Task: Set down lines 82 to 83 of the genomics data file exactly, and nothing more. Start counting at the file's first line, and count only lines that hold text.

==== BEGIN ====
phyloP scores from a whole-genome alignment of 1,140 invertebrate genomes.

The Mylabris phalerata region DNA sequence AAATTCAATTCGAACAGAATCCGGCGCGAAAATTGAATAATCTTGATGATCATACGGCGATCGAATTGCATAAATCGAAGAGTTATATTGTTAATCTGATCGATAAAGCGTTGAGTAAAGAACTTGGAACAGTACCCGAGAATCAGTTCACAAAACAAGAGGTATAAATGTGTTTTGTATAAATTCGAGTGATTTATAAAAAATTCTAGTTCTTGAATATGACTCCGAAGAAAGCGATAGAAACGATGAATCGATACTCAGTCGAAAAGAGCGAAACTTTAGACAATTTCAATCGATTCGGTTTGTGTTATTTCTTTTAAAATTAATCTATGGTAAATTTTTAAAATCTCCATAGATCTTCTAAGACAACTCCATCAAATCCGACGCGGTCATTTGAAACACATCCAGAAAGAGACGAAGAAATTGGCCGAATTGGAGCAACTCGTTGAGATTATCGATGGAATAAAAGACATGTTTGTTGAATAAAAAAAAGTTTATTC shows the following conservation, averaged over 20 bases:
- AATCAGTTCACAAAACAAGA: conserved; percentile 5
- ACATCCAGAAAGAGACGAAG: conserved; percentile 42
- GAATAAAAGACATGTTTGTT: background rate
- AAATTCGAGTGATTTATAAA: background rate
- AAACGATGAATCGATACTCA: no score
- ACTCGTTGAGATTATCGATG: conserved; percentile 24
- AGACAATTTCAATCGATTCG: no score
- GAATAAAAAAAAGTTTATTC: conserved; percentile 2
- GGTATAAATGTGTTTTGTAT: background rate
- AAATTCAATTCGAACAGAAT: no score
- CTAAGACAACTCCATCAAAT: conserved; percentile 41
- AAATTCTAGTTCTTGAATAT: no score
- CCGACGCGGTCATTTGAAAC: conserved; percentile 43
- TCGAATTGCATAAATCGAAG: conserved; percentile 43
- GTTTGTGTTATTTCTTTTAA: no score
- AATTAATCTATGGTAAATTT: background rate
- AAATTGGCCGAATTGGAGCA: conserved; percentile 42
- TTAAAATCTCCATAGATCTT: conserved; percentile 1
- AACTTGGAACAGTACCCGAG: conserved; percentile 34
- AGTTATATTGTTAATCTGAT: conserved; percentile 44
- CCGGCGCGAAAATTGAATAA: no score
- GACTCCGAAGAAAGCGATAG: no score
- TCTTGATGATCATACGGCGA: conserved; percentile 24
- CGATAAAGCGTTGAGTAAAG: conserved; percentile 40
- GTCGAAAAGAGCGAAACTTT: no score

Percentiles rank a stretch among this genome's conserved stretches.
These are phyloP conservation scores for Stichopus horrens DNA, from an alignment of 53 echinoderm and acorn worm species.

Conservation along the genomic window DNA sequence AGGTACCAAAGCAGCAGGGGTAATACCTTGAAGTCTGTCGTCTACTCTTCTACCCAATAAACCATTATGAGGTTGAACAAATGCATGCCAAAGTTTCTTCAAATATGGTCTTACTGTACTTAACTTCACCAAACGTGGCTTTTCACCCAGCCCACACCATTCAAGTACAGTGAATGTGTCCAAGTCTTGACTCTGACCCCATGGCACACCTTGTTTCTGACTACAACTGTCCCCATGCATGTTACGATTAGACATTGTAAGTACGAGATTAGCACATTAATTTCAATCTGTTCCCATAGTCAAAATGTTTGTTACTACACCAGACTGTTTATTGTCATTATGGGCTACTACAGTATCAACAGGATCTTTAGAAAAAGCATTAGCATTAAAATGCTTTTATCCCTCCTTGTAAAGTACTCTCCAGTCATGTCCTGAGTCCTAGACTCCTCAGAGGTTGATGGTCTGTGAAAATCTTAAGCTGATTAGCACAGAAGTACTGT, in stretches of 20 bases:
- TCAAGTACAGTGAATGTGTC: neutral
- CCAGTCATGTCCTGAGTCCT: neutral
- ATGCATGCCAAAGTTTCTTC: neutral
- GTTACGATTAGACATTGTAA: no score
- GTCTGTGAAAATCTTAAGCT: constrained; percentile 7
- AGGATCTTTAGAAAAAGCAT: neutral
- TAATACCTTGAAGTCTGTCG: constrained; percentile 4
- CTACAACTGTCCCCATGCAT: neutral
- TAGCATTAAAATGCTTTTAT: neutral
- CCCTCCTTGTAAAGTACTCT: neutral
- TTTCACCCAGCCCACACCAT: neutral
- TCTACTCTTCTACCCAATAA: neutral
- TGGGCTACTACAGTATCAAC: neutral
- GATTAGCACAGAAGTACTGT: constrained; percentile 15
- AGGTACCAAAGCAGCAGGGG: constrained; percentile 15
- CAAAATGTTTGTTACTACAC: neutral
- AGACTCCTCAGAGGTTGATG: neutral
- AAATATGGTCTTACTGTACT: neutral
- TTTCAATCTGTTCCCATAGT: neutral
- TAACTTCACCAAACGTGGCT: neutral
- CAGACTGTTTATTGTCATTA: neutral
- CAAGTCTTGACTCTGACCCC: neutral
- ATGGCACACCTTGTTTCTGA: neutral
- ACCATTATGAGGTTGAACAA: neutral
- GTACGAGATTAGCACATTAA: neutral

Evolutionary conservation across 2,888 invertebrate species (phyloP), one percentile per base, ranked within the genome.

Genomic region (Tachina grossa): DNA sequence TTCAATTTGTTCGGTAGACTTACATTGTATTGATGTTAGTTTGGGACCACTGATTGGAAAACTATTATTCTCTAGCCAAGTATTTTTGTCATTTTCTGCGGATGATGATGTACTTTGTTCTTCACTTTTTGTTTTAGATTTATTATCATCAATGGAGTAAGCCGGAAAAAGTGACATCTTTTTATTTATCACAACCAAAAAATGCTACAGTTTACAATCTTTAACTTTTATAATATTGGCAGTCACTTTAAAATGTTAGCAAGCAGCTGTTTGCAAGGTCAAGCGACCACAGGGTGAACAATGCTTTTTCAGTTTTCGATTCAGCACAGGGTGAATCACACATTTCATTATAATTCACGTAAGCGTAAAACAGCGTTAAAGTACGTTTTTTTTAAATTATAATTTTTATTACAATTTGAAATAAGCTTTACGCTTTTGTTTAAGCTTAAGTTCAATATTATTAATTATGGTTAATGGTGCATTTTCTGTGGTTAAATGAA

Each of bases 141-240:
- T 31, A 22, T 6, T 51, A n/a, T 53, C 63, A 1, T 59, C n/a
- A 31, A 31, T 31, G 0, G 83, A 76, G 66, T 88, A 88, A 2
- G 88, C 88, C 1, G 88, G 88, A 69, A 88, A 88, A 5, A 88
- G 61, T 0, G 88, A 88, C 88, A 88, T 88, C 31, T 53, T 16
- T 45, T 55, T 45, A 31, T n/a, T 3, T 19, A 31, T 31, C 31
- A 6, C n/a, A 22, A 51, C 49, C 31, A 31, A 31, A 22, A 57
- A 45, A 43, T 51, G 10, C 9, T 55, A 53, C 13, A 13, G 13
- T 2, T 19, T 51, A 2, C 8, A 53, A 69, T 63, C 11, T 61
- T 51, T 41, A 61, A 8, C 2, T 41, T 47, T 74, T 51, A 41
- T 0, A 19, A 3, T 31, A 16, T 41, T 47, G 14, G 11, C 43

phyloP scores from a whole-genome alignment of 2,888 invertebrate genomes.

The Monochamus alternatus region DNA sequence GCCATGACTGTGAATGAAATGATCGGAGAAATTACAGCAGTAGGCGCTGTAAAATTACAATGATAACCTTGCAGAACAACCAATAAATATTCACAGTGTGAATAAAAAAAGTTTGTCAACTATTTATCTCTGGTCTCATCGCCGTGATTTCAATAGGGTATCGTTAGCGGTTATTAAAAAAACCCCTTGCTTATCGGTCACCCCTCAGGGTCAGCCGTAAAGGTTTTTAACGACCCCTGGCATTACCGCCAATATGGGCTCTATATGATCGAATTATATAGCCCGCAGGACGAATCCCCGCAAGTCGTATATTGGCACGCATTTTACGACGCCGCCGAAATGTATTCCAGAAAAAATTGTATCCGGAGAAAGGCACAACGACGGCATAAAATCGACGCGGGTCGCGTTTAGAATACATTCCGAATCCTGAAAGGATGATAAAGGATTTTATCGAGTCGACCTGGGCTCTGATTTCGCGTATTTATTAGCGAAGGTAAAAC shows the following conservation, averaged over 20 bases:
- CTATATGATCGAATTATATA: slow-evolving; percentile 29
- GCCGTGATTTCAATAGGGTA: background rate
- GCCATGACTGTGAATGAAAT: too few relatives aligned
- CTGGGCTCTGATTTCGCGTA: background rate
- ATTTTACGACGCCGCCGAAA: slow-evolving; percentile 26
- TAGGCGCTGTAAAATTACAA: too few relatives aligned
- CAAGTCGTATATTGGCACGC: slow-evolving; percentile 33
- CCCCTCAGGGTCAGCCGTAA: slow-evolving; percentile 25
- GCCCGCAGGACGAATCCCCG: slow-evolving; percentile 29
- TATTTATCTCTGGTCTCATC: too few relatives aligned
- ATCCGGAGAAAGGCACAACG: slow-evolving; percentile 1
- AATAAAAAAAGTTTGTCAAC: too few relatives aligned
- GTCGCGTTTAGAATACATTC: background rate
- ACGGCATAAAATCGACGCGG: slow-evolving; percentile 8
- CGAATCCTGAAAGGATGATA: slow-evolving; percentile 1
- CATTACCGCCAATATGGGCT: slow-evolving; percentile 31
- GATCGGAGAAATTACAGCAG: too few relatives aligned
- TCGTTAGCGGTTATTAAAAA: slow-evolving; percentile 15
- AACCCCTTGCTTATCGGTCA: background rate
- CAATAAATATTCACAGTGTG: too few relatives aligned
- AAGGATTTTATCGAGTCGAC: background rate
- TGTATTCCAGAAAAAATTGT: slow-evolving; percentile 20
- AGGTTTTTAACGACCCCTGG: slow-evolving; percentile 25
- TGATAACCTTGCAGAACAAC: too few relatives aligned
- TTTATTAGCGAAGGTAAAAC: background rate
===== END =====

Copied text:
- AATAAAAAAAGTTTGTCAAC: too few relatives aligned
- GTCGCGTTTAGAATACATTC: background rate